So, just as Blanchard’s model predicts, there is a group of boys who are extremely feminine, usually small, pretty, and often artistically talented, who begin their cross-gender identification very young, perhaps four or so. It is assumed by the culture that these will be baklas, so their position is prepared for them.

However there is another cohort who seem to change at around the age of fourteen to sixteen. Formerly, they were ordinary boys and suddenly they are dressing in girls’ clothes. This is consistent with the DSM-V position on adolescent gender dysphoria. In Blanchard Theory these boys are Autogynephilic. They are obsessed by the idea of themselves as beautiful women and many do become pageant queens or beauconeras. The two-group social model responds by admitting, or readmitting them to the Home group.

two-group social model

An honour

What Westerners may not realise, because of the egregious transphobia of their culture, is that to remain part of the Home group is an honour. Boyish boys are excluded from it when they become adult, because men are inferior to women. Why are they inferior? Because they are brutish and violent, but most of all, they cannot make babies. Only women can make babies — and here is an important corollary: only those who can make babies are women. Ladyboys lack the most important power of all, the crux of women’s authority. They can give a man sexual pleasure but they cannot create.

The Away group is made up of outsiders looking in. While they may be sexually desired by those in the Home group, they are not part of it.  The real action takes place in the Home group, presided over by the matriarch, who disposes her beneficence in the form of loving smiles and words and, frequently, gifts. She is ‘Mother Christmas’ and indeed, is an incarnation of the Goddess herself — as are all her daughters.

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Baklas and their equivalents, of both cohorts, gain honorary right to remain in the privileged Home group, because they are girls. In this culture, a girl is a female who has not yet given birth. Ladyboys are girls, because they can and will be penetrated by men, but they can’t be women, because they can’t make babies. They behave like other girls and so they are tolerated within the group even though they lack the power to make life, because they do not offend those who do. In fact, ladyboys provide a social benefit: they are able to relieve young men’s sexual desire, without risk of conception.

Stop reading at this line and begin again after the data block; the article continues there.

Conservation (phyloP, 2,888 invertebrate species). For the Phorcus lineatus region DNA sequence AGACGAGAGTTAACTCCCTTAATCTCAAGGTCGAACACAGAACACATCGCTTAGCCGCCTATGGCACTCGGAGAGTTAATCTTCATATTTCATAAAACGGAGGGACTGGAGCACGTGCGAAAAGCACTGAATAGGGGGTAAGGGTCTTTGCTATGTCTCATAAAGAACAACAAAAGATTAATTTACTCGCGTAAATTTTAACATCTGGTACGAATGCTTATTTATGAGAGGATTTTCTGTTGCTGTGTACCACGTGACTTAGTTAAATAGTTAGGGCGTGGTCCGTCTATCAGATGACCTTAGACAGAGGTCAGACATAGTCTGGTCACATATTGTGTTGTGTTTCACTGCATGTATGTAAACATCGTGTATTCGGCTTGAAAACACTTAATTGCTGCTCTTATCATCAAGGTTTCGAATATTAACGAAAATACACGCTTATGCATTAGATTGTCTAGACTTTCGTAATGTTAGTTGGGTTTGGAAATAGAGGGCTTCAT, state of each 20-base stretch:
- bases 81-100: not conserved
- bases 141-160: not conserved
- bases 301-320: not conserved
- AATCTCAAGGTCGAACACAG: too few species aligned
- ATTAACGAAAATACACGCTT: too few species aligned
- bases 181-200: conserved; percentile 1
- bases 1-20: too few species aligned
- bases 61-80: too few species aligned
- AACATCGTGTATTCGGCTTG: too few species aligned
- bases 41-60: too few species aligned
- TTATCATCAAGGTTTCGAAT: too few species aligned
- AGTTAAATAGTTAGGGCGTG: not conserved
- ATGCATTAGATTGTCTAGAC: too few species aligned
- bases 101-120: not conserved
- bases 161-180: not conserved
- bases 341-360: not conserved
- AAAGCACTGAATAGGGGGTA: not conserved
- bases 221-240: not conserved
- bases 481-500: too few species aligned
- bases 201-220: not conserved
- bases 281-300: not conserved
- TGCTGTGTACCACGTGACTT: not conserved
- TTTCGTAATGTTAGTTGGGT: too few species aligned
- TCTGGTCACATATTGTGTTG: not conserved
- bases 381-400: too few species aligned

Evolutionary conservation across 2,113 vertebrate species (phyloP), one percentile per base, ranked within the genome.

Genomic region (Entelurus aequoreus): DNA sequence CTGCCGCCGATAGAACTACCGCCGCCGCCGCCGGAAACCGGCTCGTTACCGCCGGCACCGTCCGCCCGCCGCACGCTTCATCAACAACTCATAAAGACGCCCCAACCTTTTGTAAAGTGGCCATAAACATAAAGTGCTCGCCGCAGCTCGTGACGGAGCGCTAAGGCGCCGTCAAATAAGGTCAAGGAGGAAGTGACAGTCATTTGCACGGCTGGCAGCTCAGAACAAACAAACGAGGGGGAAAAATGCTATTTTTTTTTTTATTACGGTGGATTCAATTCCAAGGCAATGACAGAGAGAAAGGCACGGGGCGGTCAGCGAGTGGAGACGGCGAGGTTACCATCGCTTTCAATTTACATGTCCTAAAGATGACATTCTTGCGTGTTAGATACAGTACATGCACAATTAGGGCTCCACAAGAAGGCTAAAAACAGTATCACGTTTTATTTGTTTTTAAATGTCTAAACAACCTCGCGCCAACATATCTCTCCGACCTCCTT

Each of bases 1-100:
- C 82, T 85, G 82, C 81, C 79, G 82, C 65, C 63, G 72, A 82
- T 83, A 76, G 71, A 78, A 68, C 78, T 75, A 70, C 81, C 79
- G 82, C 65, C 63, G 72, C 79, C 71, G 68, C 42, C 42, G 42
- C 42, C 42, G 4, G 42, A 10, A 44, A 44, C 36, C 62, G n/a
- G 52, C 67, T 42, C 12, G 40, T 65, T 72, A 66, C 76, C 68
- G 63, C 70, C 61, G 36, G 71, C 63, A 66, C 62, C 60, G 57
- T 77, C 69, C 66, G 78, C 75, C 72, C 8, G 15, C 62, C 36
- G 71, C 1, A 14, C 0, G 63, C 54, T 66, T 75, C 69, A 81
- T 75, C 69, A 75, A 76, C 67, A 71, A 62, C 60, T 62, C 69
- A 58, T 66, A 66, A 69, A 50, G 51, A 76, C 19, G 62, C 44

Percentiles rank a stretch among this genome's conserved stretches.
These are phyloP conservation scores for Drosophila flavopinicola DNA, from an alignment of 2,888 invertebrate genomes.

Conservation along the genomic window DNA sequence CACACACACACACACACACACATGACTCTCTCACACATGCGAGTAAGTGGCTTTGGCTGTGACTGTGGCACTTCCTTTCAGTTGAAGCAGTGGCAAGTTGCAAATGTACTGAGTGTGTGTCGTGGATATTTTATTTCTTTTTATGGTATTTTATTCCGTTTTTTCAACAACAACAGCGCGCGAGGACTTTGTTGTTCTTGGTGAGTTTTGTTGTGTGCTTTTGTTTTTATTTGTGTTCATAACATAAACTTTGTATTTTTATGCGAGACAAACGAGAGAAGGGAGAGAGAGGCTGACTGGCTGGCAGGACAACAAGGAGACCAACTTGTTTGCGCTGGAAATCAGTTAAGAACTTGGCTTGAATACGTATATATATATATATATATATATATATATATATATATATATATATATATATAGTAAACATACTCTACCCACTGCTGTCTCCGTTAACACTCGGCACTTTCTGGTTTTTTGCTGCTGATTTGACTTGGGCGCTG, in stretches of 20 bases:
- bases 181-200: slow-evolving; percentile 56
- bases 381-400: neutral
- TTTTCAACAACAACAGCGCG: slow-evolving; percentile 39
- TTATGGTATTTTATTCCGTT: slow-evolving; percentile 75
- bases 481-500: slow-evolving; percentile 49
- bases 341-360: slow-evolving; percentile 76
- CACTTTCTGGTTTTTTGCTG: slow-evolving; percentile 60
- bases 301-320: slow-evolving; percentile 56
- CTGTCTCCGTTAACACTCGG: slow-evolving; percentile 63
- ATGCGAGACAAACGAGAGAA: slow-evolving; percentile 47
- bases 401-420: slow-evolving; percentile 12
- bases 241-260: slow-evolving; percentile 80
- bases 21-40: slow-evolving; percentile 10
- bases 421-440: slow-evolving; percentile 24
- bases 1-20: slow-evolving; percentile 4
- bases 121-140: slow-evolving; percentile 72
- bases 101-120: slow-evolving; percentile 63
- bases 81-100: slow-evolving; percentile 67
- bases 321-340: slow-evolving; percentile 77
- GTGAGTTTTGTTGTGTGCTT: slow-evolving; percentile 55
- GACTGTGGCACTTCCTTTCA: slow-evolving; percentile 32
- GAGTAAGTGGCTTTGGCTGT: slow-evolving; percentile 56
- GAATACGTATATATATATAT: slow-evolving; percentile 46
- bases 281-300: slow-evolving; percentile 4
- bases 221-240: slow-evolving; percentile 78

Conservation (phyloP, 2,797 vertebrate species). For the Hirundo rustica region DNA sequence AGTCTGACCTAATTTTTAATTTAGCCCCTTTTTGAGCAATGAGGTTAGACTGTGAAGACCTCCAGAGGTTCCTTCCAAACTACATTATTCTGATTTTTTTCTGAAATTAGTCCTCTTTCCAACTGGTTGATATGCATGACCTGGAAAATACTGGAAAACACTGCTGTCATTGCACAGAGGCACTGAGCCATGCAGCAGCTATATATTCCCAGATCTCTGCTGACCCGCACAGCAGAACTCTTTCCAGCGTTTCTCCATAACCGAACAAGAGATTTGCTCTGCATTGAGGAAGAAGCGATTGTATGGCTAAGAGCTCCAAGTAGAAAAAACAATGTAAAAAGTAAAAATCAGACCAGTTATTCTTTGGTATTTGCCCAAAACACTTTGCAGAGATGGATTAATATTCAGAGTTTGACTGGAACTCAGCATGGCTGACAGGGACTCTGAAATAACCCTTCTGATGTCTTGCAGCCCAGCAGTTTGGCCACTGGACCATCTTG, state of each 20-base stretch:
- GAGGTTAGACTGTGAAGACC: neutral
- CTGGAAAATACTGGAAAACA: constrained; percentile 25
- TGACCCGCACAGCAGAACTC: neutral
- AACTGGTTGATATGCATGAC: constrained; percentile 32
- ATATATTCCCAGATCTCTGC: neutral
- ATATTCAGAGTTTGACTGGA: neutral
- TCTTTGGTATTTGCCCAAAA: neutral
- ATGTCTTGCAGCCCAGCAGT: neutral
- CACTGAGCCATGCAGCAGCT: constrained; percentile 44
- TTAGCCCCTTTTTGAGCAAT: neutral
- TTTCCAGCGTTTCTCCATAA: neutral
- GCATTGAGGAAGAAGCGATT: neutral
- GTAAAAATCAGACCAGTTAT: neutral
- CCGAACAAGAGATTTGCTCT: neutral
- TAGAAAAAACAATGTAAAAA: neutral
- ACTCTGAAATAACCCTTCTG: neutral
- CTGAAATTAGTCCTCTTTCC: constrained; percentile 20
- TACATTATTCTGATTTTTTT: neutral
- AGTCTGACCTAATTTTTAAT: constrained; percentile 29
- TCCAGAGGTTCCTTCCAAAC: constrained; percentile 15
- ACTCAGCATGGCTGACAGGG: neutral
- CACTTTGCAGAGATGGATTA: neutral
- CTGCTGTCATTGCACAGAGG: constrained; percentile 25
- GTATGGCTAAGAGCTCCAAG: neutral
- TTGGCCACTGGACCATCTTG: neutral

Following on from this they may adopt behaviours consistent with being a woman: growing their hair long, wearing make-up, adopting ‘feminine’ body-language and so on.  These actions symbolise a desire: to remain a ‘not-man’. This gives them the right to remain a part of the Home  group as they get older and reinforces their adoption of gender roles and behaviours that they associate positively, within the two-group social model, with women. This is why they are often so feminine and strive to be as beautiful as they can be — it is only in part to attract male partners: it is also a badge of affirmation, a sign of their membership of the honoured group, of being ‘not-men’ themselves.

two-group social model
Crissy, a bakla.

When Western feminists point to socialisation as how it is that a ‘woman’ can be, they are partly right. What they fail to recognise is that, especially outwith the white, Anglo-Saxon, West, ladyboys share exactly the same socialisation patterns as women. Furthermore, they become targets for sexually active men, which the culture considers to be legitimate.


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The Home group self-selects for inclusion. One is not part of the Away group by choice, but because one is put there by the Home group, essentially the women. They decide who goes where, not the men. This is a real power that women in these cultures — and it is seen all over the world — have.

two-group social model
Bakla street-party

Ladyboys, in the two-group social model, are actually privileged. They have no desire to be part of the Away group. They want to remain outside it and within the group of women, children and other gays. They reject manhood, masculinity and being part of the Away group.

Thus, in many senses, albeit not including motherhood, Asian ladyboys have a strong claim to be called a ‘second type of woman’ which is what some do refer to themselves as. They often look extremely feminine, they act like women and sound like them; but perhaps most of all, they are besotted by men and pursue sex with them constantly.

Unfortunately, in the West, homosexual or true transsexuals, have found their identity parasitised, colonised and erased by another group who claim to be ‘transgender’  but who are in fact simply cross-dressing, sexually fetishistic men with a delusional paraphilia: transvestic autogynephiles.